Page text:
Updating written job descriptions
You don't want to encourage people to think, "That's not my job."Poorly-written employee job descriptions can serve as evidence of wrong-doing or wrong-telling in a wrongful termination lawsuit. John Sullivan, a nationally-known HR expert, there are many reasons to stop doing employee job descriptions.These include the fact that most are vague, unmeasurable, untimely, and unused.Effectively developed, employee job descriptions are communication tools that are significant to your organization's success.Poorly written employee job descriptions, on the other hand, add to workplace confusion, hurt communication, and make people feel as if they don't know what is expected from them.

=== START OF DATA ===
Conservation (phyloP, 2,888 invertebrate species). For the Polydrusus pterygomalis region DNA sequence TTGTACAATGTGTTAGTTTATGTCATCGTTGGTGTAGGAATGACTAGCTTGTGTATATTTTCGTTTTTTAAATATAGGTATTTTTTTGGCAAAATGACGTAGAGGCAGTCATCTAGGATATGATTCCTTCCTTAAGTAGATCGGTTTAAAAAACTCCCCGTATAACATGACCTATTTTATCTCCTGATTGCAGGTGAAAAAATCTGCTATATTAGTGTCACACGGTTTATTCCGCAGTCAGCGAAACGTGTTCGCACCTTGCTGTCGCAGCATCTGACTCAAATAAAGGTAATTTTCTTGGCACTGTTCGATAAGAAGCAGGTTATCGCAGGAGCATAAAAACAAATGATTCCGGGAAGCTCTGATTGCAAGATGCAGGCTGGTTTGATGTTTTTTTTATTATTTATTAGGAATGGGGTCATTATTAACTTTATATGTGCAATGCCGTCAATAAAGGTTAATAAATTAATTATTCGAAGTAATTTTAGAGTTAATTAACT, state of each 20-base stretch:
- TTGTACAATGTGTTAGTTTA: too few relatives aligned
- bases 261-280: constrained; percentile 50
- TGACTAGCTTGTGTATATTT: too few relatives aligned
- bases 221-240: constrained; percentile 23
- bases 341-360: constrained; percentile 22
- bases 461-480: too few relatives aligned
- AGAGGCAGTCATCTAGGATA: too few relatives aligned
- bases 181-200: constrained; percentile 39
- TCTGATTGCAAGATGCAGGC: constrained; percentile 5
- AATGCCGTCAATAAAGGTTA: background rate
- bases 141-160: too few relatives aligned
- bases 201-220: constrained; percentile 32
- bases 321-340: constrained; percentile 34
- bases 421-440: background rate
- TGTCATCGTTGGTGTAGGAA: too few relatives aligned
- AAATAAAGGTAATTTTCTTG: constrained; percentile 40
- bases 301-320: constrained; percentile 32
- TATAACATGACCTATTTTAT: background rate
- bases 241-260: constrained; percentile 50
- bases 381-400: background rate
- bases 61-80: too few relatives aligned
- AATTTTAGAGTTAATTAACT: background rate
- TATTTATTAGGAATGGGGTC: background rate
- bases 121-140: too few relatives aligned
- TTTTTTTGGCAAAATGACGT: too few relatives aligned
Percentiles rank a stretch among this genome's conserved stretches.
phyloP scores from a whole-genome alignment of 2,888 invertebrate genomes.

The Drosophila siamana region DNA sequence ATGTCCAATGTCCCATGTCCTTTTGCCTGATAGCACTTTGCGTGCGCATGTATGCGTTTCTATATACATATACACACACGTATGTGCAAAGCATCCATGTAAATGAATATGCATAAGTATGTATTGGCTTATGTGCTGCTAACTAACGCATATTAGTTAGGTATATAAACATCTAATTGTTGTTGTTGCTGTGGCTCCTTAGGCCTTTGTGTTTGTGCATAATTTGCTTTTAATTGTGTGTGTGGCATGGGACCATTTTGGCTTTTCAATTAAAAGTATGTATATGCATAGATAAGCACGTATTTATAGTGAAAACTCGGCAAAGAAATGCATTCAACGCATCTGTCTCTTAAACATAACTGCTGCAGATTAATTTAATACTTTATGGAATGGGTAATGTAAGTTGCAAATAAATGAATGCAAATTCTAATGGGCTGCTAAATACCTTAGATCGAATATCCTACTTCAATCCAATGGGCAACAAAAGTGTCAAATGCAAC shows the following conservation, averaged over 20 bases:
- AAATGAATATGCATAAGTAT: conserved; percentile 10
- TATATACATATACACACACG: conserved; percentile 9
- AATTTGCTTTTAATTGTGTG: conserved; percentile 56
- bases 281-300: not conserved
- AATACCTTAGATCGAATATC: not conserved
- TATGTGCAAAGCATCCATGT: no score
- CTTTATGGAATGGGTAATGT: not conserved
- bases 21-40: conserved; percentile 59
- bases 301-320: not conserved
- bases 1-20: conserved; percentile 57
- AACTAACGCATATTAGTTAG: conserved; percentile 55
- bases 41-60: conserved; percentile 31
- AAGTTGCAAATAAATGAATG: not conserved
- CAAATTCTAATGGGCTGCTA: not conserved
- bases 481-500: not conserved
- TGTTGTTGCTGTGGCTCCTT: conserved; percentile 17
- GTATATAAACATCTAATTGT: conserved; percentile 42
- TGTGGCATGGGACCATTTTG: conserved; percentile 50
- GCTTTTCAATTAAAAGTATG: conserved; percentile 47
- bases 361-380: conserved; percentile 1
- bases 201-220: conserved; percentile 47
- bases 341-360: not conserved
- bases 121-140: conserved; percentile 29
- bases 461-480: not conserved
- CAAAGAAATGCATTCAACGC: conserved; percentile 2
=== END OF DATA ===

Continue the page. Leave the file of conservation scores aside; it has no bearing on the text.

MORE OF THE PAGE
That said, for an effective organization, employee job descriptions can slow you down if you're not careful.Employee job descriptions help you cover all your legal bases.As an example, for compliance with the Americans With Disabilities Act (ADA), you'll want to make certain that the description of the physical requirements of the job is accurate.Employee job descriptions become dated as soon as you write them in a fast-paced, changing, customer-driven work environment.You must supplement employee job descriptions with regularly negotiated goals and developmental opportunities, at a minimum, quarterly, preferably monthly.